The City of Somerville in Massachusetts is piloting sensor-equipped rat traps that provide real-time data to inform pest control.
Working with partner Modern Pest Services, the city will install 50 SMART Boxes in four neighbourhoods for the five-month pilot.
When a rodent enters a SMART Box, sensors detect movement and body heat and activate a ‘catch’ function, immediately killing the rodent with an electrical current. The rodent is deposited into a closed container, then the trap automatically resets. SMART Boxes monitor and record rodent activity 24/7 and send alerts when activity is detected.
The boxes don’t use poisons and are securely locked, so they don’t pose risks to people, other animals, or the environment, the city said.
The technology has also been piloted in Portland, Maine and is being considered by Cambridge, Massachusetts due to a growing rodent problem.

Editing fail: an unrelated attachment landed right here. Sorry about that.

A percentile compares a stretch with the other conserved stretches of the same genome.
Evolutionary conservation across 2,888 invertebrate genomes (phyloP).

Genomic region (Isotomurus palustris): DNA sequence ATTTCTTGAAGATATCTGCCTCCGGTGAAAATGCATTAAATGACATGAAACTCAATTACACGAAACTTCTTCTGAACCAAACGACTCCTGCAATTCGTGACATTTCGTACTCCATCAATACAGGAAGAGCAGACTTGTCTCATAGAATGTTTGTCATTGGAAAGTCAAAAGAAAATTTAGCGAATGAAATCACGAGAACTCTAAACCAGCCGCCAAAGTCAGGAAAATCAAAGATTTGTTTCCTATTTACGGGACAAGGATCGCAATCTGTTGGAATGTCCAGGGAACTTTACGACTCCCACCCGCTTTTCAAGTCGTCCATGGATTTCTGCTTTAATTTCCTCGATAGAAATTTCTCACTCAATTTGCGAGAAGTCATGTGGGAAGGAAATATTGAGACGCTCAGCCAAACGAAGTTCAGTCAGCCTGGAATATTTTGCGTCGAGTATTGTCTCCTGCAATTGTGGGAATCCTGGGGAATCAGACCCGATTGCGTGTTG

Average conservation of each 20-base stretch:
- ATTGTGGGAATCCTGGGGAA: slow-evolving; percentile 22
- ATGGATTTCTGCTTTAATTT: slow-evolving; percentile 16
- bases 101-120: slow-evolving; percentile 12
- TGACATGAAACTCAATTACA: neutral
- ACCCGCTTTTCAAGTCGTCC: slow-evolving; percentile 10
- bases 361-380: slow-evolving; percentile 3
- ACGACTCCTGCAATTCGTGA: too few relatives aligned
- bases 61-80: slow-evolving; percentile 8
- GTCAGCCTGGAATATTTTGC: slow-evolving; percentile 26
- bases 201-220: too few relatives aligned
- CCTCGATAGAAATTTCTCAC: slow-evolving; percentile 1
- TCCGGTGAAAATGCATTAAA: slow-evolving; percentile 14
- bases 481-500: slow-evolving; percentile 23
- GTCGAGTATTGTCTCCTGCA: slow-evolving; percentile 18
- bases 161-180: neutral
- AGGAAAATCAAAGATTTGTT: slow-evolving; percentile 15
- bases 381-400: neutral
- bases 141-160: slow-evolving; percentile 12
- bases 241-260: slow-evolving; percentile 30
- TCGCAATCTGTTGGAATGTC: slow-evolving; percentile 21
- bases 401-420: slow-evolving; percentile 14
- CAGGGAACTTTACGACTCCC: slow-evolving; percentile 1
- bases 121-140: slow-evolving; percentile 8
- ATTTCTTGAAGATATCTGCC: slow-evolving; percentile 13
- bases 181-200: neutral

Somerville’s pilot locations were identified using 311 data on rodent reports and inspectional services ticketing information. They also represent different types of settings with variables that can affect rodent activity – including a business district, a residential district, open space, and proximity to construction and transit.
Quality of life issue
The pilot is the latest addition to Somerville’s broader pest management strategy and part of Mayor Katjana Ballantyne’s 100-day policy agenda which she launched when she took office in January to “take on the most pressing issues” facing the city.
“Rodent activity is a critical quality-of-life issue here in Somerville, so I’m very pleased to bring this new technology to our neighbourhoods and to get this pilot underway,” said Mayor Ballantyne. “We need to be committed and forward-thinking in our approach, which makes the SMART system so compelling. It will not only catch rodents – it will expand our ability to collect data, to quantify the issue, and to identify additional steps we can take to make the greatest impact citywide.”
For example, the data could show areas that need additional pest control treatment, the number of rats being killed, and clues as to whether the rodent population is reducing.
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